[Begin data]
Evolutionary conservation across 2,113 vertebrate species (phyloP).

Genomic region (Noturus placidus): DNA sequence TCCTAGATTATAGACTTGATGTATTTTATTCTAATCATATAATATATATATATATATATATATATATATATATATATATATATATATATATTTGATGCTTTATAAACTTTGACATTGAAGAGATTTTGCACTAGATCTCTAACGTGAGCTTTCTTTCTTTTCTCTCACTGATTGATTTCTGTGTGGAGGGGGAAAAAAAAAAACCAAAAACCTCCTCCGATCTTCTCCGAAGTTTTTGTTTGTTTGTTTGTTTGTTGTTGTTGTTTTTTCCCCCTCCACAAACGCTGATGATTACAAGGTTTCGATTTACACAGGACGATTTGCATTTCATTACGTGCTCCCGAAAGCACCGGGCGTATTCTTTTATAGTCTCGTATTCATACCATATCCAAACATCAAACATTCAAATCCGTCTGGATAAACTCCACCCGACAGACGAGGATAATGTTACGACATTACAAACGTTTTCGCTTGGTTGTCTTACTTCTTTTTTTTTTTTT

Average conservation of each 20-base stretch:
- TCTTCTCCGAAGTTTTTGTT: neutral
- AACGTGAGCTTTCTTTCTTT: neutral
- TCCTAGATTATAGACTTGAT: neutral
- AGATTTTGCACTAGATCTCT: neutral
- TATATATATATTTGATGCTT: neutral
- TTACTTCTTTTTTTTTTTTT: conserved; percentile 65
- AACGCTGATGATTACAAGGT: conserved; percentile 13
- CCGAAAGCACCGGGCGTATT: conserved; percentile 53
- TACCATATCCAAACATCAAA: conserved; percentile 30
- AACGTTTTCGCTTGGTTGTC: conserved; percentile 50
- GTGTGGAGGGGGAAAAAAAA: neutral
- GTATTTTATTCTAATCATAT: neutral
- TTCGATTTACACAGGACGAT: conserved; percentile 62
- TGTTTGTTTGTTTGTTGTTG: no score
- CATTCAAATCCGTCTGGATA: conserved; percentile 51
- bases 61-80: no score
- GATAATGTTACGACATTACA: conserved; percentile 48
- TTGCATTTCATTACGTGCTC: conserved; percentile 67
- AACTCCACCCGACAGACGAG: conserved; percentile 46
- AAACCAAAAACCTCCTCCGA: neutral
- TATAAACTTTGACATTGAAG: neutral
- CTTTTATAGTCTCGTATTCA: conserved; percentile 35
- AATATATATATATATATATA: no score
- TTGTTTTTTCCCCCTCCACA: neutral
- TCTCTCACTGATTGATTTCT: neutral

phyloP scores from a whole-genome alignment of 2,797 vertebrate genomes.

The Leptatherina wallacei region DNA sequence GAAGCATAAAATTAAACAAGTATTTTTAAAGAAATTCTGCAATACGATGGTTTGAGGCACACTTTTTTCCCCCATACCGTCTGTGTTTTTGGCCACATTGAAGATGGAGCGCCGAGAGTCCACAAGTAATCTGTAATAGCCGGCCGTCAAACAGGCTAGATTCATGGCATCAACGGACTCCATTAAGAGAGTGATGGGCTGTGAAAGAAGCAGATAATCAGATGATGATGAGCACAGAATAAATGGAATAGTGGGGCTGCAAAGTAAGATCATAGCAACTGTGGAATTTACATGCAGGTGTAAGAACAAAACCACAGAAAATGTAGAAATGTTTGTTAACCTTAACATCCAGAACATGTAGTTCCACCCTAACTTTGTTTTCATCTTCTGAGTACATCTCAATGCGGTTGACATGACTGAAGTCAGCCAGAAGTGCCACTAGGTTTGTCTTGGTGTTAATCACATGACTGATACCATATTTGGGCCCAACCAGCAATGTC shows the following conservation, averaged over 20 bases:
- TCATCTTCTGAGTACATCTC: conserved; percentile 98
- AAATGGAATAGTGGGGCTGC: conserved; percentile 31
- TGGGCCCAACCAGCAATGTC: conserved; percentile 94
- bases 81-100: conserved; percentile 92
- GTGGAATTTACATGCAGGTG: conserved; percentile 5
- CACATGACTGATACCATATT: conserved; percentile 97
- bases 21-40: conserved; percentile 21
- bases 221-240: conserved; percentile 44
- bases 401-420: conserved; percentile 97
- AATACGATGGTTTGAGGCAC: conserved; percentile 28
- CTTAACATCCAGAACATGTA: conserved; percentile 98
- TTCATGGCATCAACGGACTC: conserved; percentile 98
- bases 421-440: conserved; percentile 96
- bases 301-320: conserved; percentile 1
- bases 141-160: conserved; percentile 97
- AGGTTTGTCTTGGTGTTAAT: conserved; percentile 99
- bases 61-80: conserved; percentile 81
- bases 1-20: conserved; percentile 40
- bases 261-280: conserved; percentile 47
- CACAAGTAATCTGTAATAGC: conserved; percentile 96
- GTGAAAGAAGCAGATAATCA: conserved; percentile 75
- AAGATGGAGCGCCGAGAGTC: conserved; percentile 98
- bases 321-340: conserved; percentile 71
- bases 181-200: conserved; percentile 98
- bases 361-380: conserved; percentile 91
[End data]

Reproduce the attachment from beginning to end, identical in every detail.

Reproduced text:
Evolutionary conservation across 2,113 vertebrate species (phyloP).

Genomic region (Noturus placidus): DNA sequence TCCTAGATTATAGACTTGATGTATTTTATTCTAATCATATAATATATATATATATATATATATATATATATATATATATATATATATATATTTGATGCTTTATAAACTTTGACATTGAAGAGATTTTGCACTAGATCTCTAACGTGAGCTTTCTTTCTTTTCTCTCACTGATTGATTTCTGTGTGGAGGGGGAAAAAAAAAAACCAAAAACCTCCTCCGATCTTCTCCGAAGTTTTTGTTTGTTTGTTTGTTTGTTGTTGTTGTTTTTTCCCCCTCCACAAACGCTGATGATTACAAGGTTTCGATTTACACAGGACGATTTGCATTTCATTACGTGCTCCCGAAAGCACCGGGCGTATTCTTTTATAGTCTCGTATTCATACCATATCCAAACATCAAACATTCAAATCCGTCTGGATAAACTCCACCCGACAGACGAGGATAATGTTACGACATTACAAACGTTTTCGCTTGGTTGTCTTACTTCTTTTTTTTTTTTT

Average conservation of each 20-base stretch:
- TCTTCTCCGAAGTTTTTGTT: neutral
- AACGTGAGCTTTCTTTCTTT: neutral
- TCCTAGATTATAGACTTGAT: neutral
- AGATTTTGCACTAGATCTCT: neutral
- TATATATATATTTGATGCTT: neutral
- TTACTTCTTTTTTTTTTTTT: conserved; percentile 65
- AACGCTGATGATTACAAGGT: conserved; percentile 13
- CCGAAAGCACCGGGCGTATT: conserved; percentile 53
- TACCATATCCAAACATCAAA: conserved; percentile 30
- AACGTTTTCGCTTGGTTGTC: conserved; percentile 50
- GTGTGGAGGGGGAAAAAAAA: neutral
- GTATTTTATTCTAATCATAT: neutral
- TTCGATTTACACAGGACGAT: conserved; percentile 62
- TGTTTGTTTGTTTGTTGTTG: no score
- CATTCAAATCCGTCTGGATA: conserved; percentile 51
- bases 61-80: no score
- GATAATGTTACGACATTACA: conserved; percentile 48
- TTGCATTTCATTACGTGCTC: conserved; percentile 67
- AACTCCACCCGACAGACGAG: conserved; percentile 46
- AAACCAAAAACCTCCTCCGA: neutral
- TATAAACTTTGACATTGAAG: neutral
- CTTTTATAGTCTCGTATTCA: conserved; percentile 35
- AATATATATATATATATATA: no score
- TTGTTTTTTCCCCCTCCACA: neutral
- TCTCTCACTGATTGATTTCT: neutral

phyloP scores from a whole-genome alignment of 2,797 vertebrate genomes.

The Leptatherina wallacei region DNA sequence GAAGCATAAAATTAAACAAGTATTTTTAAAGAAATTCTGCAATACGATGGTTTGAGGCACACTTTTTTCCCCCATACCGTCTGTGTTTTTGGCCACATTGAAGATGGAGCGCCGAGAGTCCACAAGTAATCTGTAATAGCCGGCCGTCAAACAGGCTAGATTCATGGCATCAACGGACTCCATTAAGAGAGTGATGGGCTGTGAAAGAAGCAGATAATCAGATGATGATGAGCACAGAATAAATGGAATAGTGGGGCTGCAAAGTAAGATCATAGCAACTGTGGAATTTACATGCAGGTGTAAGAACAAAACCACAGAAAATGTAGAAATGTTTGTTAACCTTAACATCCAGAACATGTAGTTCCACCCTAACTTTGTTTTCATCTTCTGAGTACATCTCAATGCGGTTGACATGACTGAAGTCAGCCAGAAGTGCCACTAGGTTTGTCTTGGTGTTAATCACATGACTGATACCATATTTGGGCCCAACCAGCAATGTC shows the following conservation, averaged over 20 bases:
- TCATCTTCTGAGTACATCTC: conserved; percentile 98
- AAATGGAATAGTGGGGCTGC: conserved; percentile 31
- TGGGCCCAACCAGCAATGTC: conserved; percentile 94
- bases 81-100: conserved; percentile 92
- GTGGAATTTACATGCAGGTG: conserved; percentile 5
- CACATGACTGATACCATATT: conserved; percentile 97
- bases 21-40: conserved; percentile 21
- bases 221-240: conserved; percentile 44
- bases 401-420: conserved; percentile 97
- AATACGATGGTTTGAGGCAC: conserved; percentile 28
- CTTAACATCCAGAACATGTA: conserved; percentile 98
- TTCATGGCATCAACGGACTC: conserved; percentile 98
- bases 421-440: conserved; percentile 96
- bases 301-320: conserved; percentile 1
- bases 141-160: conserved; percentile 97
- AGGTTTGTCTTGGTGTTAAT: conserved; percentile 99
- bases 61-80: conserved; percentile 81
- bases 1-20: conserved; percentile 40
- bases 261-280: conserved; percentile 47
- CACAAGTAATCTGTAATAGC: conserved; percentile 96
- GTGAAAGAAGCAGATAATCA: conserved; percentile 75
- AAGATGGAGCGCCGAGAGTC: conserved; percentile 98
- bases 321-340: conserved; percentile 71
- bases 181-200: conserved; percentile 98
- bases 361-380: conserved; percentile 91